Mona Lisa Bones Identity
August 12, 2013

The Search For Mona Lisa’s Bones

Michael Harper for - Your Universe Online

An Italian art director says he's close to finally pinning down the identity of Leonardo Da Vinci's iconic Mona Lisa. It's been a mystery that has plagued art historians for centuries; one of the most well-known paintings in the world depicts a stoic woman with a half smirk, but no one has been able to explain who this woman is or why exactly Da Vinci chose to paint her.

In recent years researchers have sought out the bones of the women, who is now known as Lisa Gherardini, in an attempt to use modern genetic analysis to pinpoint her identity. According to a death certificate, Gherardini died in 1542 and was interred in a convent in Florence, Italy.

Gherardini's bones were unearthed from the church last year, giving Silvano Vinceti, the art historian looking for her identity, a chance to extract her DNA and solve the long standing mystery. This latest development means that Vinceti's team may be nearing the end of their more than two-year mission to uncover Mona Lisa's identity.

Three of the skeletons unearthed last year underneath the Sant’Orsola convent in Florence are undergoing carbon dating tests to determine whether they originate from the 1500s. This is the period in which many historians agree Da Vinci painted the Mona Lisa.

Vincenti’s team is also looking at skeletons from another tomb located underneath the Basilica della Santissima Annuziata, where they believe Gherardini’s family was buried. Therefore, if Gherardini’s DNA matches the genetic material from the Annuziata tombs, they could very well confirm that it was Gherardini in the painting.

"Right now we are carrying out Carbon-14 tests on three of the eight skeletons found in St. Ursula, which could be the age Lisa Gherardini was when she died” said Vinceti in an interview with ANSA.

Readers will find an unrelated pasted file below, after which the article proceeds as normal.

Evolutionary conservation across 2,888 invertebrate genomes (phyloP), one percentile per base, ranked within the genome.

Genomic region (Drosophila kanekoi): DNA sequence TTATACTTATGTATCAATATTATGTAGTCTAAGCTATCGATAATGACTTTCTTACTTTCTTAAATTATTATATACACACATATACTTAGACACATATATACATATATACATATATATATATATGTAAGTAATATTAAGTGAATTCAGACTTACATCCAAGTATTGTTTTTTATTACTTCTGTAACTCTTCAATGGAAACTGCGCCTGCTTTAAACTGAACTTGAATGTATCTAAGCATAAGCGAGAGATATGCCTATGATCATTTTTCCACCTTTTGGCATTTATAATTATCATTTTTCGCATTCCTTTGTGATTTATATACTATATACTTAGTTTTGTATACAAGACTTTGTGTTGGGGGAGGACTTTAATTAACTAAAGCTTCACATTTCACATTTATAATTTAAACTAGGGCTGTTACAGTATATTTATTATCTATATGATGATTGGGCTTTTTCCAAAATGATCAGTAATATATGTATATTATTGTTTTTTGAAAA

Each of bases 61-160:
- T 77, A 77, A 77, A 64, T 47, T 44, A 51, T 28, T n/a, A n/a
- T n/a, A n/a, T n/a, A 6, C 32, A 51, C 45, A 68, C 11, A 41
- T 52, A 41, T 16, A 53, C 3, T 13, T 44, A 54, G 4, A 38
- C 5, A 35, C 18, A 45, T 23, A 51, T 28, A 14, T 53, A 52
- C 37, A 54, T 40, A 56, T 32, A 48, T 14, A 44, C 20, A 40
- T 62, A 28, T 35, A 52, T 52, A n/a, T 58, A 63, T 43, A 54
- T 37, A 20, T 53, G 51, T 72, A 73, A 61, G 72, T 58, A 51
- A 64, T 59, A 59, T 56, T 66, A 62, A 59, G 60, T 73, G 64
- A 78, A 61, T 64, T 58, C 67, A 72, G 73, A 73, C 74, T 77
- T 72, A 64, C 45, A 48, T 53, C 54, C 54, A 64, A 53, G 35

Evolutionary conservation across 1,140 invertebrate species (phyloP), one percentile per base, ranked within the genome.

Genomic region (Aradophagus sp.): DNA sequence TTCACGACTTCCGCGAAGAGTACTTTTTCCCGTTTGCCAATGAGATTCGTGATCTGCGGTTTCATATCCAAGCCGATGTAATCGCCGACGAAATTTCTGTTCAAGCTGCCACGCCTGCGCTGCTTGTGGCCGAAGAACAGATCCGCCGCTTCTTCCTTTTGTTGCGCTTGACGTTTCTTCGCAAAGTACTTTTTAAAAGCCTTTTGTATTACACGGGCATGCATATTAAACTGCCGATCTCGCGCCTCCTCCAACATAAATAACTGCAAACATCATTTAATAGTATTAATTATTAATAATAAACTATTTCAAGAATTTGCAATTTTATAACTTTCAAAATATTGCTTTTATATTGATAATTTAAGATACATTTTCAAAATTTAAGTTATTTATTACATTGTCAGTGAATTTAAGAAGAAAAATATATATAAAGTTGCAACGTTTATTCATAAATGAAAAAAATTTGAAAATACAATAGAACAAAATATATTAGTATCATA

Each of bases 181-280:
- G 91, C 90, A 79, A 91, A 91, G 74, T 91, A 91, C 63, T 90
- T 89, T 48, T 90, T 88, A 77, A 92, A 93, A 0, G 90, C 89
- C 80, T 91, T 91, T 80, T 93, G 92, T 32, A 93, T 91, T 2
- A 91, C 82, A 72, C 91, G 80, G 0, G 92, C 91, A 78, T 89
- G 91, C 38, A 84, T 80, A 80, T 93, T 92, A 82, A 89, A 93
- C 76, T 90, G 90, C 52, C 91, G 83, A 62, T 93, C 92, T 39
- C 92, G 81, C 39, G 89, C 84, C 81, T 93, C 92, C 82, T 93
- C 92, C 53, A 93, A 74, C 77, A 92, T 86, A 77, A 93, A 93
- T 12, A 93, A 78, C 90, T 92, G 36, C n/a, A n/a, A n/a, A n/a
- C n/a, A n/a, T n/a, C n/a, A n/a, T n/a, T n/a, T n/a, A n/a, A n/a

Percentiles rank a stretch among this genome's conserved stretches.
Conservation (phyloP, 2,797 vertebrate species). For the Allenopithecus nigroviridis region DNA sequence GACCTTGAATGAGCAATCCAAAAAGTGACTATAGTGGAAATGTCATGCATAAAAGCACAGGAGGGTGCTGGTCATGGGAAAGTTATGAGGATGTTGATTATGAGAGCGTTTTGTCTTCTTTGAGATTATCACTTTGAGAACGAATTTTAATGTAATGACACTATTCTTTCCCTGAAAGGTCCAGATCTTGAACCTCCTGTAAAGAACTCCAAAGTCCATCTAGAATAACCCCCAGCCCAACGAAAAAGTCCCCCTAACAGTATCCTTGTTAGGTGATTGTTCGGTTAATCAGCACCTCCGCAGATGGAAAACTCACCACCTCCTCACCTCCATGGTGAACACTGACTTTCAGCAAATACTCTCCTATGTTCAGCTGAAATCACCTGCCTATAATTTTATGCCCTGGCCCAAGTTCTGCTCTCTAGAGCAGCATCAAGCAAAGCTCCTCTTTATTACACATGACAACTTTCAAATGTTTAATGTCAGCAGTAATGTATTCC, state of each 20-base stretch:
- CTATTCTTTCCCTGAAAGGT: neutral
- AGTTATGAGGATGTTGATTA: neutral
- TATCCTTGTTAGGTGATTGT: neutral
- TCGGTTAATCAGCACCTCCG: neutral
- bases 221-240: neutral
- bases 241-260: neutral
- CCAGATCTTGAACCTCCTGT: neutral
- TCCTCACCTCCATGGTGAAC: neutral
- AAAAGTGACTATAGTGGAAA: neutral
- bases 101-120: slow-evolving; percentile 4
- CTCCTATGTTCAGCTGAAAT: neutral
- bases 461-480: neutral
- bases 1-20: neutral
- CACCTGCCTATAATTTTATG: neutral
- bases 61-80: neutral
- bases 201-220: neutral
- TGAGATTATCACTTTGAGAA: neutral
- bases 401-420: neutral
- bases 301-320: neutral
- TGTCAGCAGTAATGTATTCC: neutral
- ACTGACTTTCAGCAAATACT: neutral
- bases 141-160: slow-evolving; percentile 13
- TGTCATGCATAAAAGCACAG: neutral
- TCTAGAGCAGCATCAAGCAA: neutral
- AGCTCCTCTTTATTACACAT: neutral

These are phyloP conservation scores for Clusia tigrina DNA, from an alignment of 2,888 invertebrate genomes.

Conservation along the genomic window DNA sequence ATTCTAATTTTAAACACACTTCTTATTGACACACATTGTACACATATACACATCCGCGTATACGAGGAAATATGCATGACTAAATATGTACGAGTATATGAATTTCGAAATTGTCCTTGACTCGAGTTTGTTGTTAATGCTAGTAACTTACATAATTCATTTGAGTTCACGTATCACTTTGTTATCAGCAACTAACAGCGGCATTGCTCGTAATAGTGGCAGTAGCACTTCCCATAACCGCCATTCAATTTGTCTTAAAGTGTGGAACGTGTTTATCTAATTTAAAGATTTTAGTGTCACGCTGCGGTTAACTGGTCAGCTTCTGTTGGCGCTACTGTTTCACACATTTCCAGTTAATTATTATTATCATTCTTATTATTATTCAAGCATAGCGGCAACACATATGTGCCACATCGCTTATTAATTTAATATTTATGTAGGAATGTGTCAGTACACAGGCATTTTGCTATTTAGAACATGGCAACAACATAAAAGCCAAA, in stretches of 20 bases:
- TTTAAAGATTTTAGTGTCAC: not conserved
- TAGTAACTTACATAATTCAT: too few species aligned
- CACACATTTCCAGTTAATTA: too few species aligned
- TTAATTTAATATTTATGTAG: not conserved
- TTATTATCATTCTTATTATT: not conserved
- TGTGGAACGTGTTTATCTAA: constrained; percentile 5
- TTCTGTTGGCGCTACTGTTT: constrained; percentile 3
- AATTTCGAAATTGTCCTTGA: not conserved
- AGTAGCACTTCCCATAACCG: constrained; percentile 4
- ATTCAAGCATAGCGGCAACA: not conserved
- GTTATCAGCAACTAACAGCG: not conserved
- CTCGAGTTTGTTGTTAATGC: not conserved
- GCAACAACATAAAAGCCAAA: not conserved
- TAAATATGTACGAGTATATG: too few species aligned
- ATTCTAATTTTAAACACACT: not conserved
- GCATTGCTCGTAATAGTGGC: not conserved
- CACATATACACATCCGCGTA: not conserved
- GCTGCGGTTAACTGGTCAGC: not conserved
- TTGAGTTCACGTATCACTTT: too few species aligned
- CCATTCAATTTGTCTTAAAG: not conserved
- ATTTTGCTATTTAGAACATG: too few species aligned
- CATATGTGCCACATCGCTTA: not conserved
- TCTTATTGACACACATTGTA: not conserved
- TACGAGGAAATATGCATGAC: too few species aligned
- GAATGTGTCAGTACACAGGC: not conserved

“The Carbon-14 test will tell us which of the three dates back to the 1500s. Only then will we know which skeleton to do the final DNA test on.”

Though many agree the subject in Mona Lisa most certainly to be the wife of the wealthy silk merchant, Francesco del Giocondo, one art historian believes Vinceti is hoping for too much in believing he’s found the actual skeleton of Ms. Gherardini.

According to Tomaso Montanari, "hundreds, if not thousands" of women were buried underneath the Sant’Orsola convent, saying Vinceti has no real way of knowing he has found the exact bones of Gherardini. Later he told the Guardian that Vinceti is “not a researcher.”

A 16th century historian first suggested Gherardini was the woman seated in the Mona Lisa and, later, other historians claimed her husband may have commissioned Da Vinci to paint the picture for him. While Vinceti and team attempt to finally settle the true identity of Mona Lisa, historian Giuseppe Pallanti has put together the pieces of Gherardini’s background, saying she lived an “extraordinary life.”

According to his studies, she was born in 1479 and died 63 years later and may have been cared for in her later years by her daughter, a nun. According to death records at the convent in Florence which became her final resting place, the entire parish was present for her funeral.